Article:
I saw this colorful, professionally done bumper sticker on a car driven by what looked like a mid-20s male. Young, Poor and Angry, screamed the sticker, with Angry in italics.
Why? What was he angry about? Certainly not about being young. So it must be about the poor part. Let’s think this through together. Young is not a permanent condition, and overall, it’s a good thing. Angry is a moment-to-moment choice. No matter what the stimulus is, no matter how compelling or outrageous the stimulus may be, before we react there is choice. Between stimulus and response there is always choice.
And poor is also a choice. Really, Will, some people choose to be poor? Really? Unlike our ability to choose how to respond to stimuli moment-to-moment, choosing to be–or not to be–poor is a choice, just one that we need to act on over a longer time period. The center/left Brookings Institute lists three simple steps, which if followed will allow 75% of the people on this path to be in the middle class. (Which, BTW, especially in the US is pretty good.) Only 2% of people who do these things will be poor. That would make room for different bumper stickers.
What are these steps?
- Graduate High School
- Have a full-time job
- Don’t have kids until you are married.
How hard is that? And the reward is substantial.
If the young man in the car, and millions of other like him, did these three simple things, he would benefit greatly.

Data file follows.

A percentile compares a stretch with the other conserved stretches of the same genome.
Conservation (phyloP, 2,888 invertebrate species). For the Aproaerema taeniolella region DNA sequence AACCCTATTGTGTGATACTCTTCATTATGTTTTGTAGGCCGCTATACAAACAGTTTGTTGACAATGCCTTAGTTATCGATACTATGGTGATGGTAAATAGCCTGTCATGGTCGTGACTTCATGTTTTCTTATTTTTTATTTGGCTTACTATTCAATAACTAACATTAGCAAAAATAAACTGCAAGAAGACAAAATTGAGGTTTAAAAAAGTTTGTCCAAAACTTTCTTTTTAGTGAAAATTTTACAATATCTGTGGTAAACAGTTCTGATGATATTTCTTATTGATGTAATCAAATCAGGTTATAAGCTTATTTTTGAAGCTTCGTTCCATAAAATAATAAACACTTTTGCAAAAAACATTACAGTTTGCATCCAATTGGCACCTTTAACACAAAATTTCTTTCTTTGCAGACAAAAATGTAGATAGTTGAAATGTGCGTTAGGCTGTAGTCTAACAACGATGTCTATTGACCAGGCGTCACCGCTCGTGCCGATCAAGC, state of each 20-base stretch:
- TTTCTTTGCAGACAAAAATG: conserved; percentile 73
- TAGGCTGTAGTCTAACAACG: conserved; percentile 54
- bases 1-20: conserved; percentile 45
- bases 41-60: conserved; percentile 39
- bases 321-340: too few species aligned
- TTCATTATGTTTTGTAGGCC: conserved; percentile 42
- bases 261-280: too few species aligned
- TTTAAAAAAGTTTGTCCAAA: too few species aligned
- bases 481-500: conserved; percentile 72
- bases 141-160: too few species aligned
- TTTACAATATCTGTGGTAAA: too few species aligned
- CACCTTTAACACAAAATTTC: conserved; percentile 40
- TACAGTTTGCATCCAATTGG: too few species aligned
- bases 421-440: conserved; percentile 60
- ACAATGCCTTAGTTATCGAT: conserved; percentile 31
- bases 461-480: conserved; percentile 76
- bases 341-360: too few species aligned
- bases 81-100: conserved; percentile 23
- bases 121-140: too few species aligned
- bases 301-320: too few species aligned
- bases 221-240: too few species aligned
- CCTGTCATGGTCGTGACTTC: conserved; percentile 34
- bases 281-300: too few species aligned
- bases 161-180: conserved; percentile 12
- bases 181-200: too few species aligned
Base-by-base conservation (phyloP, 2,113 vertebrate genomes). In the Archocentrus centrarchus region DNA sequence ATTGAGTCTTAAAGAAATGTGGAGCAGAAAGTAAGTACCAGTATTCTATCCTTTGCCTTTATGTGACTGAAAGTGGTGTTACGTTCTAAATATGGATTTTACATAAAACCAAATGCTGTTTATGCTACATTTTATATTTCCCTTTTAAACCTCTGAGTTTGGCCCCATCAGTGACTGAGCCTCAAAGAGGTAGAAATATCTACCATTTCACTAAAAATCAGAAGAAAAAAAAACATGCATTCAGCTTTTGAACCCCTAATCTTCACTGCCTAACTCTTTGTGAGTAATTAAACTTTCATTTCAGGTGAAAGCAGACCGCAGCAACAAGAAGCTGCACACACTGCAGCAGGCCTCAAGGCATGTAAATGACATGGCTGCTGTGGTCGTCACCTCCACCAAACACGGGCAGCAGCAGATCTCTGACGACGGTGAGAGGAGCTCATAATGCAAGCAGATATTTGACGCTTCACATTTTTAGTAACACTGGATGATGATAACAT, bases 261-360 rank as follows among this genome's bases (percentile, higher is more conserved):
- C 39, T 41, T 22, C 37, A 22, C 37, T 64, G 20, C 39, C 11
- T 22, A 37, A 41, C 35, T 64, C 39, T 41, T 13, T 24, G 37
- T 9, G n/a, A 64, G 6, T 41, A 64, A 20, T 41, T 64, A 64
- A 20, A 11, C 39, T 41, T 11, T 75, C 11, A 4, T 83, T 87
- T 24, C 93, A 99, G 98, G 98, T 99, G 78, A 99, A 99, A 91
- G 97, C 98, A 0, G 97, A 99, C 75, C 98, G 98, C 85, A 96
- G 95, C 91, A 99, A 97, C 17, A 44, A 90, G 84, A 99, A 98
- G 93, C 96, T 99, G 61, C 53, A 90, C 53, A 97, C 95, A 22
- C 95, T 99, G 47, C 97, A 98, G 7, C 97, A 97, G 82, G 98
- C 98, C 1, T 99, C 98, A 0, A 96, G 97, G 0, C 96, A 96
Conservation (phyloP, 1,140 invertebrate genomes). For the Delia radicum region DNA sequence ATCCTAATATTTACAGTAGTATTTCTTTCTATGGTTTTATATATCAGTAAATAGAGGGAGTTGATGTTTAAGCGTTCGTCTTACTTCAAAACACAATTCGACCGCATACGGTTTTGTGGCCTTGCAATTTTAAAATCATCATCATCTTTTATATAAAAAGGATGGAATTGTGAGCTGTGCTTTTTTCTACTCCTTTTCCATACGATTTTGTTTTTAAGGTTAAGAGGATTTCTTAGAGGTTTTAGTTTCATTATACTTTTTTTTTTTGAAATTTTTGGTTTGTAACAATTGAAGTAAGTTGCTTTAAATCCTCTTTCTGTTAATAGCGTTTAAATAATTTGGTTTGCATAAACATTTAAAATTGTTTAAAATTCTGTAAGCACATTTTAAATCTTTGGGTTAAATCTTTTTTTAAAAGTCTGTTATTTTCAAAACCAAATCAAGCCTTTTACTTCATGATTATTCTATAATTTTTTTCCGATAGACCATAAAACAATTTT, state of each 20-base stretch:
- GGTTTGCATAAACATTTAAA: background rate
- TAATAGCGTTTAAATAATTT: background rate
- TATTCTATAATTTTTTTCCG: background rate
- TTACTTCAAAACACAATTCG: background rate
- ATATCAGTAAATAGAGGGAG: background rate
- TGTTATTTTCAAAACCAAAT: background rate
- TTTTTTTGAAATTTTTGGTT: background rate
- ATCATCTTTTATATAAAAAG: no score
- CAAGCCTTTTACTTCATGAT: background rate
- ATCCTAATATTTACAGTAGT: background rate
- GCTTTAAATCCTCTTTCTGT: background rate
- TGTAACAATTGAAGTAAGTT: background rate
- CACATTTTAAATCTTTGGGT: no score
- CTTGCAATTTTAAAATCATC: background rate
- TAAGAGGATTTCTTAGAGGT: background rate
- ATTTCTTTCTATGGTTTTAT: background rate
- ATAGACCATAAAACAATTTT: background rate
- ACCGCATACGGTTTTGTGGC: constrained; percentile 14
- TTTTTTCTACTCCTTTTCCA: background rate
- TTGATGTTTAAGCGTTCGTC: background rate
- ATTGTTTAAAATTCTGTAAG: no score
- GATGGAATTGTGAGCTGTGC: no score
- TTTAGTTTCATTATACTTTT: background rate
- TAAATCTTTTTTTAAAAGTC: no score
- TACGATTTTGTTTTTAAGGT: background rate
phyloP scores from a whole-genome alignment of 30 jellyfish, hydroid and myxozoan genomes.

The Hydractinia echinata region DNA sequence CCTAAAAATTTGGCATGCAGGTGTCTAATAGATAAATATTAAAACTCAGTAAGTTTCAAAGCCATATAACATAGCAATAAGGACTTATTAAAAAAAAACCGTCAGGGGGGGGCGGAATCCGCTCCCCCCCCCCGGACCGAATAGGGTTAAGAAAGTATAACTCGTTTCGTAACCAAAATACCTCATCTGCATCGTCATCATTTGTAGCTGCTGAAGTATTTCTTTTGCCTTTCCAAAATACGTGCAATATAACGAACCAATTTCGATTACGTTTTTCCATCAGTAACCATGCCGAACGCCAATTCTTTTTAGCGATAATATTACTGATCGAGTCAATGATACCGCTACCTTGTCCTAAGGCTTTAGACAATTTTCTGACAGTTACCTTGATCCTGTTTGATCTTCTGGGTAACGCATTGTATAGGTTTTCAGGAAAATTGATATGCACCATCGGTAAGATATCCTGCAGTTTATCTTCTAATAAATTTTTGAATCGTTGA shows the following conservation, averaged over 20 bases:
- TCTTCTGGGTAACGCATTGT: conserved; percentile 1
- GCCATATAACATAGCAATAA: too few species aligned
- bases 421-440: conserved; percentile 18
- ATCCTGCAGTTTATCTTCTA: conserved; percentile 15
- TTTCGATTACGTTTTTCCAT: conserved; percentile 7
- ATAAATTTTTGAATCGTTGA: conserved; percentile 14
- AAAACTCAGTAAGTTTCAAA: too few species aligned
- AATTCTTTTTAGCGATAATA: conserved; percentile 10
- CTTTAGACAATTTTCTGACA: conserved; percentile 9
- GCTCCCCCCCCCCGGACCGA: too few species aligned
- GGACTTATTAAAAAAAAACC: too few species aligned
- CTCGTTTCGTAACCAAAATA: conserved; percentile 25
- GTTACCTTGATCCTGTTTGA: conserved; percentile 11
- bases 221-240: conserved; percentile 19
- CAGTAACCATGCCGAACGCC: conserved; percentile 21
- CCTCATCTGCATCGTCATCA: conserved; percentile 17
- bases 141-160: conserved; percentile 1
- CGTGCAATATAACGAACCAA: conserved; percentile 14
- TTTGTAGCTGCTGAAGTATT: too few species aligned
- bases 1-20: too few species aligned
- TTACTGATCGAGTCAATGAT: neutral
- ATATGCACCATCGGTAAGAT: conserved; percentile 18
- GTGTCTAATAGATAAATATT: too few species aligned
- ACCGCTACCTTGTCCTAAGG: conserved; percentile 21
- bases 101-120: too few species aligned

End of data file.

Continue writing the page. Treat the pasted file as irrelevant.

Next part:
So why doesn’t he? Is it as simple as being angry may seem easier than working full-time? Perhaps. My guess is that he–and the millions of others–don’t know this truth as captured by Brookings. And if they heard it somewhere, they did not believe it.
Of all of the building blocks that comprise the Revolution 2.0 personal, financial and political philosophy, the greatest are these:
- Take and teach Personal Responsibility in all things and
- Answer the question, “Am I my Brother’s Keeper?” with a firm “Yes.”
Applying the philosophy here, yes, the young gent should take personal responsibility for his life. Absolutely. And if he doesn’t, what is our responsibility to our Brother? Or our Sister in a different example?
Our responsibility to our Brothers and Sisters is not dictated by laws, nor is it “handled” by government programs. We need to act ourselves. Find ways to encourage, teach, love and, well, help, others. When we find ways to do things like show this young man how simple the path to success is, imagine the doors we will open for him. And simple does not at all mean easy. These three things need to be done consistently over time. Perhaps he will need someone to walk with him parts of the way.
Let’s talk about how best to do that. Respond in my Revolution 2.0 blog or email me at firstname.lastname@example.org. And I’m easy to find on iTunes, Google Play and the usual Bat Channels, including Twitter and Facebook.
Will Luden, writing from my home office at 7,200’ in Colorado Springs.
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